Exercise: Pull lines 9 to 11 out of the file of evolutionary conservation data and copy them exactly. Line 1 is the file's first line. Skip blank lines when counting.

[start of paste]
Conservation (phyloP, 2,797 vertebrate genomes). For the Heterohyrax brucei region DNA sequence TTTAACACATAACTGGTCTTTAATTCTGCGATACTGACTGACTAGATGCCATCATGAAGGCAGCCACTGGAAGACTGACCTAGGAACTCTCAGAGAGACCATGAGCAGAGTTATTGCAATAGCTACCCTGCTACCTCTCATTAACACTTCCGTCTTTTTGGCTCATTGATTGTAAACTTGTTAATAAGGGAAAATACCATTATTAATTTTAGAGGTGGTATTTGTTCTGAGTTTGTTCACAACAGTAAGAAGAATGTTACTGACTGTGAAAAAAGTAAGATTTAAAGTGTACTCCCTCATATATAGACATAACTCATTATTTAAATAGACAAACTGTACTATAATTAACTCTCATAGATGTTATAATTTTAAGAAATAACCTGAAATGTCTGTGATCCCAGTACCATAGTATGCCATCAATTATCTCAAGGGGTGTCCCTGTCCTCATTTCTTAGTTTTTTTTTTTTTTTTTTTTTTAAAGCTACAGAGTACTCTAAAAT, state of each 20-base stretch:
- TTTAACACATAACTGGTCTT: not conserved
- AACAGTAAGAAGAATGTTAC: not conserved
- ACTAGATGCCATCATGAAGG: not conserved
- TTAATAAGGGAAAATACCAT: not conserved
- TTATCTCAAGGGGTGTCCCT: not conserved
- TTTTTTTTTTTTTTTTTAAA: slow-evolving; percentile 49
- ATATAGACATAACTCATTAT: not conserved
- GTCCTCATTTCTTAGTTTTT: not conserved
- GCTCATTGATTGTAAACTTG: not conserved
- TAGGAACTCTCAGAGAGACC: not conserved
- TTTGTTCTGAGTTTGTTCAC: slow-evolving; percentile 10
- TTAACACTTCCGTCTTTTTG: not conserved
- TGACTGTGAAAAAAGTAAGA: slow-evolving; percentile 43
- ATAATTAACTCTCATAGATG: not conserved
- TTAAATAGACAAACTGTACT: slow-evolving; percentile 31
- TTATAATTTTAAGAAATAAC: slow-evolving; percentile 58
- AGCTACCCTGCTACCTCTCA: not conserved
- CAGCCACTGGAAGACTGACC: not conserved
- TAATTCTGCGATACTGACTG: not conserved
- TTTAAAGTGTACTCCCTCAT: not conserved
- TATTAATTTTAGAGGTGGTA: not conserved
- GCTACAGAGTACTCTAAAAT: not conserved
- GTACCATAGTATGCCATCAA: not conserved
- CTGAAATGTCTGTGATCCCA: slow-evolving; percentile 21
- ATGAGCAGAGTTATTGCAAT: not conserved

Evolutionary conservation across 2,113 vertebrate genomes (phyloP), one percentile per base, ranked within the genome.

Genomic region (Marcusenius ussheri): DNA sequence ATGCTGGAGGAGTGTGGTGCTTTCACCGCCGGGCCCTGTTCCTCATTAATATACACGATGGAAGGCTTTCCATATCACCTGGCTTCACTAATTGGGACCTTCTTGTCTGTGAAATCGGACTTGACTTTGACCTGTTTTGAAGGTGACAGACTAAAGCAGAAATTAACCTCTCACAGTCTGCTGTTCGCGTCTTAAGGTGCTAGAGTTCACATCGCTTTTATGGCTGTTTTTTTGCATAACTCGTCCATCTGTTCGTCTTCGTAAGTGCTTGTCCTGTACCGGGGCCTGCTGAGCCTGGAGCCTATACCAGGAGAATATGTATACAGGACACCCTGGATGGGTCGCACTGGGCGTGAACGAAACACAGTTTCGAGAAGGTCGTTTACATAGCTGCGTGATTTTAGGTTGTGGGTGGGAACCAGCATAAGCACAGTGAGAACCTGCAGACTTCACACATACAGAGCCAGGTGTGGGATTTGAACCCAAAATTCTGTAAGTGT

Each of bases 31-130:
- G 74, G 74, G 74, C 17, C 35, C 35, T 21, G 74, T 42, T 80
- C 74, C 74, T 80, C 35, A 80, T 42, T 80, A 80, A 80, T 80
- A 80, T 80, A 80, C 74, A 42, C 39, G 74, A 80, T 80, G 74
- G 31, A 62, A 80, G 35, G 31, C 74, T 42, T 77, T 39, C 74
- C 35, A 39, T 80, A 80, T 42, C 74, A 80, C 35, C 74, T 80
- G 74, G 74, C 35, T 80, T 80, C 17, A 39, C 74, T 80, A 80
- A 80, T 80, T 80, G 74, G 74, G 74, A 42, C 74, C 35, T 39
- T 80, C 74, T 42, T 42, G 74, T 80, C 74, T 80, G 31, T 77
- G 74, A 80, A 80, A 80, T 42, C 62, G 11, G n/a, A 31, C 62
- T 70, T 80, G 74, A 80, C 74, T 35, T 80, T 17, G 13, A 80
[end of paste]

- GTCCTCATTTCTTAGTTTTT: not conserved
- GCTCATTGATTGTAAACTTG: not conserved
- TAGGAACTCTCAGAGAGACC: not conserved